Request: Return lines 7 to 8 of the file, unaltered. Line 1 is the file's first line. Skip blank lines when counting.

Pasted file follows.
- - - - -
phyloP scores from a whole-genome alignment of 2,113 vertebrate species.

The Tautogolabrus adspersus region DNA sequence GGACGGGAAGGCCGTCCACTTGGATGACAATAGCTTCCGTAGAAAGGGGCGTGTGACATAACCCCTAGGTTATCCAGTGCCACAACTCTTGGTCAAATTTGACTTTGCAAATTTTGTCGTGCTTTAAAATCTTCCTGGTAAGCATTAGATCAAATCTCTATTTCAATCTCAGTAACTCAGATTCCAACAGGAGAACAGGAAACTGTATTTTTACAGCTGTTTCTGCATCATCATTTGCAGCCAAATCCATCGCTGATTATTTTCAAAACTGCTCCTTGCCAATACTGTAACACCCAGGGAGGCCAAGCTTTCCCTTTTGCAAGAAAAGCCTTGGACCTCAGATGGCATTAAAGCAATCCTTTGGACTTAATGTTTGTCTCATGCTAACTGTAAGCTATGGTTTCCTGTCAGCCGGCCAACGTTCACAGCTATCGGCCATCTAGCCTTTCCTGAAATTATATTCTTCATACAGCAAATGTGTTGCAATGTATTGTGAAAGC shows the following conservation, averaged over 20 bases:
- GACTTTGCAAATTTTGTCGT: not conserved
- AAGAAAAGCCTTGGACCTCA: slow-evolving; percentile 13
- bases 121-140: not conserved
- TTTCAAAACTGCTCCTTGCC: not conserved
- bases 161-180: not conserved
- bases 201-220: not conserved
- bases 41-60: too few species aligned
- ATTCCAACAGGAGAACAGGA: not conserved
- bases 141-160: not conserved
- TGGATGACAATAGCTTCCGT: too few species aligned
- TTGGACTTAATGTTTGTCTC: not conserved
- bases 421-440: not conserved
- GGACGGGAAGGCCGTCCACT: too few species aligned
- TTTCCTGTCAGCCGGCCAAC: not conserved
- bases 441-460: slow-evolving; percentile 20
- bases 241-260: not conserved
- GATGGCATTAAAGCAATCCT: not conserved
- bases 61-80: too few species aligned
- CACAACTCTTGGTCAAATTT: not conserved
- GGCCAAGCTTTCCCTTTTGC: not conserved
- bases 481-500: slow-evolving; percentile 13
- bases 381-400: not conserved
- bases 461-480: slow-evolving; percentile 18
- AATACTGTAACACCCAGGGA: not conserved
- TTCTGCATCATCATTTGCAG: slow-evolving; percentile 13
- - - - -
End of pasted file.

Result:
- bases 161-180: not conserved
- bases 201-220: not conserved